1 Battles in the bathroom. And no, leaving the toilet seat up doesn’t count. It’s just too predictable. Blokes can do far more infuriating things in bathrooms. Like locking the door and singing along to the radio at full volume, so he doesn’t hear you bashing with all your might, pleading to be let in before your bladder bursts.

Like leaving the bath-tap in the ‘shower’ position, so you get an impromptu soaking when you next try to run a bath.

Like using up the last of your megabucks-a-bottle sodium-free shampoo on his own barnet – and later refilling the bottle with the ordinary stuff. The kind that works like paint-stripper on your expensively Brazilian-straightened hair. 

sodium chloride free shampoo

2 Reveal that he’s much younger than you. There’s no going back with this one, because it’s the kind of thing people remember. Then, even if he’s barely a year or so younger, he’s forever known as your toy boy. For added impact, he may even tell people you’re older when it isn’t true.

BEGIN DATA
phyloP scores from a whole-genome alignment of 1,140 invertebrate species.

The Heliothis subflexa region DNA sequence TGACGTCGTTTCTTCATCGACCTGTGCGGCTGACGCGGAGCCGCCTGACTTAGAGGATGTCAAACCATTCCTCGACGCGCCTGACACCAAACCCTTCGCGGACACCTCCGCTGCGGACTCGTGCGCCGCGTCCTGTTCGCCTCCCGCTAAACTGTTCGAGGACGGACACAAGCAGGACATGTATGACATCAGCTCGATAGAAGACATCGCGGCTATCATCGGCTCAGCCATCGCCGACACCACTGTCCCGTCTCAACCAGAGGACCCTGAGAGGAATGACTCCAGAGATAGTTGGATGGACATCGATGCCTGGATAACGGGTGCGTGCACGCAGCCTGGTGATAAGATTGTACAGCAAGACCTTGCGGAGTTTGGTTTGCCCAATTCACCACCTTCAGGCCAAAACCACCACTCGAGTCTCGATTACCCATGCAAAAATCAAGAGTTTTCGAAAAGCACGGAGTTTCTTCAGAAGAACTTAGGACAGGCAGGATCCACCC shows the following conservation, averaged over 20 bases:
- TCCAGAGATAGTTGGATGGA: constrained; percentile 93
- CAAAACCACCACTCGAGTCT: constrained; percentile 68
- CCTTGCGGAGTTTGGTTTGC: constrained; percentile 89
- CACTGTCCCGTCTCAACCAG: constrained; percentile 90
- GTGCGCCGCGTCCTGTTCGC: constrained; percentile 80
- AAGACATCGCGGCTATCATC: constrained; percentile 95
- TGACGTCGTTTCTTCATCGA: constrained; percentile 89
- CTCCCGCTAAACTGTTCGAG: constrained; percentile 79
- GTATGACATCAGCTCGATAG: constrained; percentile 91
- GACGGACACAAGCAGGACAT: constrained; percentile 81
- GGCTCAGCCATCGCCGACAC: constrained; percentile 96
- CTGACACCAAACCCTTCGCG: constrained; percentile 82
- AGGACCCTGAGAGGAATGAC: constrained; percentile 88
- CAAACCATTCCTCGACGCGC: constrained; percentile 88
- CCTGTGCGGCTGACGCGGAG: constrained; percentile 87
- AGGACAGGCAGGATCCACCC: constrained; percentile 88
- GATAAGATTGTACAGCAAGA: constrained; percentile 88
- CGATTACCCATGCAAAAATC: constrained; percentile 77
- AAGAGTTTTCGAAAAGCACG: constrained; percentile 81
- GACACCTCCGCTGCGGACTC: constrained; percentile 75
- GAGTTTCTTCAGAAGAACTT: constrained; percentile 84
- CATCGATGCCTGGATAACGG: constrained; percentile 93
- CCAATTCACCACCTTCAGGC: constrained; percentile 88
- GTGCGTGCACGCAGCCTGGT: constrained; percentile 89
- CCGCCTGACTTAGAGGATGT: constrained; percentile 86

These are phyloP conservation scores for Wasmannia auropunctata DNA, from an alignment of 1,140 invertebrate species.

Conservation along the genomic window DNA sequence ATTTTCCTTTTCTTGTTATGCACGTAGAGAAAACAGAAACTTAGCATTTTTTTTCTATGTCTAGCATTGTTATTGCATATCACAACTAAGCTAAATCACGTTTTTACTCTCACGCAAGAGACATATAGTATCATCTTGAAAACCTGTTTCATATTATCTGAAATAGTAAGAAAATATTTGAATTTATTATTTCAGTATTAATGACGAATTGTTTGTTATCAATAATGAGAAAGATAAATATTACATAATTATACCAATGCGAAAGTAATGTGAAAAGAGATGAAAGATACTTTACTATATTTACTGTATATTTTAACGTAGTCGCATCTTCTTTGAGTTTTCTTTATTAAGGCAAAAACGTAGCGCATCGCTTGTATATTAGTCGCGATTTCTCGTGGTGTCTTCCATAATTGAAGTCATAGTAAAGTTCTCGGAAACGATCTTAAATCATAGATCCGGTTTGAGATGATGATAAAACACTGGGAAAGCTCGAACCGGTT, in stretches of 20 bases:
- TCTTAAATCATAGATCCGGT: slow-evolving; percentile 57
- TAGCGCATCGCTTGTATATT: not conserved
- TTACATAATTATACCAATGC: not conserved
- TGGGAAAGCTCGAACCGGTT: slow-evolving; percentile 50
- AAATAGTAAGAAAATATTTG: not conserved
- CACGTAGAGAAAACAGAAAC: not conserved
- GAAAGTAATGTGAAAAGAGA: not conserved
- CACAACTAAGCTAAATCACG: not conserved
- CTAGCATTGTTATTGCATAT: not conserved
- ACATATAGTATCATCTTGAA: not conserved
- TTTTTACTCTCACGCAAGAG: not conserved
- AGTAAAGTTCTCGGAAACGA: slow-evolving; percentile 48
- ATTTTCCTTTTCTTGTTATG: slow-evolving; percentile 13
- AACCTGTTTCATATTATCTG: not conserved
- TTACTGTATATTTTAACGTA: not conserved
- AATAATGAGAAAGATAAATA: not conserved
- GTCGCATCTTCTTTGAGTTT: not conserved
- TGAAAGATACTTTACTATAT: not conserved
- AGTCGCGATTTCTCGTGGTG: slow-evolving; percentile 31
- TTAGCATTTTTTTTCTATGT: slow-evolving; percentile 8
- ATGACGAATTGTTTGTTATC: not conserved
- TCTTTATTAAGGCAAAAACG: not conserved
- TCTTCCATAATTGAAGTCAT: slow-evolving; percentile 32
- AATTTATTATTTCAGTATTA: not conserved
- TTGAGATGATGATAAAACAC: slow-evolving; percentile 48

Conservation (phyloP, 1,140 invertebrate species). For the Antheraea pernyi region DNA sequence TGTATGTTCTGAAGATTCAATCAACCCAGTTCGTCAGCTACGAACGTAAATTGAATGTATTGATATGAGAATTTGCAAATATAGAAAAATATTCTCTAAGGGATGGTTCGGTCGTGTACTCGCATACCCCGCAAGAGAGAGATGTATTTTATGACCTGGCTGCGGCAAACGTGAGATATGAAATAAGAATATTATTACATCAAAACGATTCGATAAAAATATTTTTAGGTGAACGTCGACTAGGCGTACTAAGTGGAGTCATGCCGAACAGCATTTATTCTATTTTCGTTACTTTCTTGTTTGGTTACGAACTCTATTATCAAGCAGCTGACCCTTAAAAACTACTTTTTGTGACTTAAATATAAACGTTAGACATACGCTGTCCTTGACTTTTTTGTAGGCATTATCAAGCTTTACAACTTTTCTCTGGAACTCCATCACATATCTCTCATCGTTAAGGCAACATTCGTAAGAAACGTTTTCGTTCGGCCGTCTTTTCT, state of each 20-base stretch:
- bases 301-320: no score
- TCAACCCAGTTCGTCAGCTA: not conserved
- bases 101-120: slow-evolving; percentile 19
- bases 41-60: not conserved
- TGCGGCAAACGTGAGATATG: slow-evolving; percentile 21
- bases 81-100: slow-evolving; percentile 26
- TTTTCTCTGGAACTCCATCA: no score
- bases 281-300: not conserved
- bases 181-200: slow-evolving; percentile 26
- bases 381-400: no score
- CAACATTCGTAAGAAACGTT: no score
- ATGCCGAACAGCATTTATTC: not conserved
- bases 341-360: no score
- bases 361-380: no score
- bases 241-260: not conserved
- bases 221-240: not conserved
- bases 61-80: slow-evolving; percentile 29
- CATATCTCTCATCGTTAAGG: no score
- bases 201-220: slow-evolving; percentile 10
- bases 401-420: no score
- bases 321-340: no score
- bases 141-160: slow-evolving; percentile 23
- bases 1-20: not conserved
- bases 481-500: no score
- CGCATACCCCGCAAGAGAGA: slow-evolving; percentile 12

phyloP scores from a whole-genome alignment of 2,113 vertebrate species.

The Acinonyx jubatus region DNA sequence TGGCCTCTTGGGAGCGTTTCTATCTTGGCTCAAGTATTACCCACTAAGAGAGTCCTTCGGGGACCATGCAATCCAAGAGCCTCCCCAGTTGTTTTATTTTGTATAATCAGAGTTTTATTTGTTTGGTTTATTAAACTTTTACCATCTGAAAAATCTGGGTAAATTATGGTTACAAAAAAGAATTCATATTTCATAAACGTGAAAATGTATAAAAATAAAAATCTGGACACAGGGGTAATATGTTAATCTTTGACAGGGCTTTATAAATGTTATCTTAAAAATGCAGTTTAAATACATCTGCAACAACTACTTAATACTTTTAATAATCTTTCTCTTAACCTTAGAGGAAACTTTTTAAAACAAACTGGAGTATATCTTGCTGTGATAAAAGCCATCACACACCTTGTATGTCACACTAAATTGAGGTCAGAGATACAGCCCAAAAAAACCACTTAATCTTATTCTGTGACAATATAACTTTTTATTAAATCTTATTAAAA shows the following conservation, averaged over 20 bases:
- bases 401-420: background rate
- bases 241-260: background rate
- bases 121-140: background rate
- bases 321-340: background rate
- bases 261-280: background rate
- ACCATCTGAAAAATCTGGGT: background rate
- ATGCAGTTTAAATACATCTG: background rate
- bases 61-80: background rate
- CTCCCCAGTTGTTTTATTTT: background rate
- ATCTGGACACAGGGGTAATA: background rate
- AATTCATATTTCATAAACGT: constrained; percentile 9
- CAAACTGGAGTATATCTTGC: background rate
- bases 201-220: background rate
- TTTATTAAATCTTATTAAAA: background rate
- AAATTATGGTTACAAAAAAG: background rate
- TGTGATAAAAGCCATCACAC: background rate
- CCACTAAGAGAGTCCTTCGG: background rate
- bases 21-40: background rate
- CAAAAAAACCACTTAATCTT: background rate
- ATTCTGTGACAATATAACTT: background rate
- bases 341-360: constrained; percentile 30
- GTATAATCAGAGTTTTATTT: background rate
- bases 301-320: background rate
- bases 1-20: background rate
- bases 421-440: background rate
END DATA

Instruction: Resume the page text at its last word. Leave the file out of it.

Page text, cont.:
3 Playing dumb. Poor lamb, he does get confused between your hairbrush and the cat’s.

brushes

As you can see, they look nothing like each other. Not to begin with, anyway.

He may also fail to distinguish between coasters and your favourite books. This one’s really challenging, since both are vaguely rectangular and can be found on tables.

coasters

coasters

not coasters

not coasters

Then he makes it tough to get angry because he wears an innocent face that plainly says, “I’m only a man. What do I know?”

4 Cooking fabulous meals. Which means using every single pan in the house, and leaving it in the sink. “I’ll do it later.” Course he will. Three days later.